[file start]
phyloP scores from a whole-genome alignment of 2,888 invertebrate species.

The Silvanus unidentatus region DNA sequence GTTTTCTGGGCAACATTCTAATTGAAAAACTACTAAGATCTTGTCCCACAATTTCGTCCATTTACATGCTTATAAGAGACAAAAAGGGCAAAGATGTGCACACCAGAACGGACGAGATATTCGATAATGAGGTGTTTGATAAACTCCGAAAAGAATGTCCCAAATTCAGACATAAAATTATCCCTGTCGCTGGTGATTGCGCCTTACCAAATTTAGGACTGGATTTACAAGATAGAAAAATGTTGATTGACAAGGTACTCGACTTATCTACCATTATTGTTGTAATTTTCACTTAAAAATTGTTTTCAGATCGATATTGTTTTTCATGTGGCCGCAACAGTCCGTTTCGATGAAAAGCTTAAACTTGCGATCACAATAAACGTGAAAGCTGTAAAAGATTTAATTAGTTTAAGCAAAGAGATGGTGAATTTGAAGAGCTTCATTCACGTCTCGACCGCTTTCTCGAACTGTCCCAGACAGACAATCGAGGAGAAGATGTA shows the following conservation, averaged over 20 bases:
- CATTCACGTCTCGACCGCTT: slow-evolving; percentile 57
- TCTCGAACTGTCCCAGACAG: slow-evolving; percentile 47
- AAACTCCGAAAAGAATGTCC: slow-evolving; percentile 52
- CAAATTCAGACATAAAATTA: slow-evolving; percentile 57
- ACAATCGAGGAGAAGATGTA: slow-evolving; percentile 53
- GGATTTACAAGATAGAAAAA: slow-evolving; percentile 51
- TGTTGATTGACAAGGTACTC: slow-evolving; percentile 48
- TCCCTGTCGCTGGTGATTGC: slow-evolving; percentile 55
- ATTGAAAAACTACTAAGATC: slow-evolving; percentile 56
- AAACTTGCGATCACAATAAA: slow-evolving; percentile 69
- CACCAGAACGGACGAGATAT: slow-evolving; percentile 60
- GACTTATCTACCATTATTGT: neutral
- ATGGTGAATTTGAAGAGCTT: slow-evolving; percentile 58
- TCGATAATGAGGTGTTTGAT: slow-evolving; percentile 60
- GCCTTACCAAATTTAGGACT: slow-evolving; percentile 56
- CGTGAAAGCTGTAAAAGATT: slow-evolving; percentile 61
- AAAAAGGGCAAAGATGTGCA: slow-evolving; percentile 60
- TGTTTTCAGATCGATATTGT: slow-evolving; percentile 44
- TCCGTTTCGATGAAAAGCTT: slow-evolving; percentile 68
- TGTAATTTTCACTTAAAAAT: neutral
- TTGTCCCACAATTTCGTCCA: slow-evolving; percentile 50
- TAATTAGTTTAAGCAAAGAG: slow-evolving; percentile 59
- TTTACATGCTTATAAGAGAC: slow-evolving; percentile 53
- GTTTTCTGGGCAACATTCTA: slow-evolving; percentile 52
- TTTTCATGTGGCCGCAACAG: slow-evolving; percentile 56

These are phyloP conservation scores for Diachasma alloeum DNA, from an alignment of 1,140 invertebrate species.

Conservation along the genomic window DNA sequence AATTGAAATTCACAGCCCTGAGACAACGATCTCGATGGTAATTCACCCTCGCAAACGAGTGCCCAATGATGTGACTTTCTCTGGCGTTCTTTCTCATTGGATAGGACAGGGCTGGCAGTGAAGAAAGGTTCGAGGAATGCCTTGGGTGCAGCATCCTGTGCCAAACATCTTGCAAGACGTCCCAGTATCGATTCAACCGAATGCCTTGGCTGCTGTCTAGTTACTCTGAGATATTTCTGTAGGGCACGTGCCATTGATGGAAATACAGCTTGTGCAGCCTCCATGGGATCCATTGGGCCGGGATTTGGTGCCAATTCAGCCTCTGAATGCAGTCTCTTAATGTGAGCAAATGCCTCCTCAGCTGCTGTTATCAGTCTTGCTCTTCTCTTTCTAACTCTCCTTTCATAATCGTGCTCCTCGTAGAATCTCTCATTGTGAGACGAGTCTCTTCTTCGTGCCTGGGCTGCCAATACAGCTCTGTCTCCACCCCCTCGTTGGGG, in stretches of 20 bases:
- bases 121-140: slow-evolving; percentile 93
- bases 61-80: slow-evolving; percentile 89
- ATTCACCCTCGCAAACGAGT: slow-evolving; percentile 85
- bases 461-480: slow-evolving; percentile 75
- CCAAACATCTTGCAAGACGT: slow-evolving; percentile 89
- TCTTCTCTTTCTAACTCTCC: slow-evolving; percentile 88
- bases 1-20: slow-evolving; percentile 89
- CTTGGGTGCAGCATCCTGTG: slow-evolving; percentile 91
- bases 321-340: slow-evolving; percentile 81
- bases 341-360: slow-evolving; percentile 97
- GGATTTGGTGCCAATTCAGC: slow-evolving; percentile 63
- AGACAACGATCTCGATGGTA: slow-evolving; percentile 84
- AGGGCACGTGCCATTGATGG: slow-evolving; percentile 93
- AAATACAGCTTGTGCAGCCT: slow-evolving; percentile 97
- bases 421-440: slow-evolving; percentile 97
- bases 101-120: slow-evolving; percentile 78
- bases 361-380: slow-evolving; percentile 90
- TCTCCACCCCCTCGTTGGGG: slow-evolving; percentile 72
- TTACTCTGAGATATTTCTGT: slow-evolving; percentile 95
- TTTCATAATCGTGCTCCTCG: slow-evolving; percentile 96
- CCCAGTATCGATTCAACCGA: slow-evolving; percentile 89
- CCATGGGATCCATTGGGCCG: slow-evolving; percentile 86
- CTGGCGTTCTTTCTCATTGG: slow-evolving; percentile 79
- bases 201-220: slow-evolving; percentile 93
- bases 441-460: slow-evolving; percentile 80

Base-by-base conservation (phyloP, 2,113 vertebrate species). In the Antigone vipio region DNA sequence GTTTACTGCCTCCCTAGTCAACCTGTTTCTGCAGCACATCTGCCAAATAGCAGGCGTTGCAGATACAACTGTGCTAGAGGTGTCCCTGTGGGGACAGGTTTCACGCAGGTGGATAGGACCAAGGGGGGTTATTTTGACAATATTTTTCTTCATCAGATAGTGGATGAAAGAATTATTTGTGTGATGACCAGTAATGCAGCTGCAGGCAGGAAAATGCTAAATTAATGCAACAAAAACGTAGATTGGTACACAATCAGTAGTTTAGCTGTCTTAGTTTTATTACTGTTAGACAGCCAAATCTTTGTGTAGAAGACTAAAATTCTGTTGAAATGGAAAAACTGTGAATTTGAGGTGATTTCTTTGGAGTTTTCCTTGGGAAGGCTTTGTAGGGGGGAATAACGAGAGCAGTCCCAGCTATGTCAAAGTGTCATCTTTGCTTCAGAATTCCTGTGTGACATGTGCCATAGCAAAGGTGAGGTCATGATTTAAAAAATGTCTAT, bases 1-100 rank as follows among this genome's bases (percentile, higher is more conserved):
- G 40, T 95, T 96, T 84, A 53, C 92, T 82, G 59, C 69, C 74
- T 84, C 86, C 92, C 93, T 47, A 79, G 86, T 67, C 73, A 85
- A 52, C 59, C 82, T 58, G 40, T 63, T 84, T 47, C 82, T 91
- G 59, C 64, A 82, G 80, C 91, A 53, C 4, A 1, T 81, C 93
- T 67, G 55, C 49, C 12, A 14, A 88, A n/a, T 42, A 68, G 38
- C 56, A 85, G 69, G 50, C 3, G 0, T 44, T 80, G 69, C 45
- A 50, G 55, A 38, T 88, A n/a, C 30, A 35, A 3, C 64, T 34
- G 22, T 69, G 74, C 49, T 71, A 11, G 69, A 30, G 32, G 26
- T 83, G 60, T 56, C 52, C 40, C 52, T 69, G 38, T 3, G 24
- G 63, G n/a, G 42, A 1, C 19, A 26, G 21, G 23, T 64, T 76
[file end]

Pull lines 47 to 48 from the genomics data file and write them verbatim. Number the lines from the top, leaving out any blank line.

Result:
- TCTCCACCCCCTCGTTGGGG: slow-evolving; percentile 72
- TTACTCTGAGATATTTCTGT: slow-evolving; percentile 95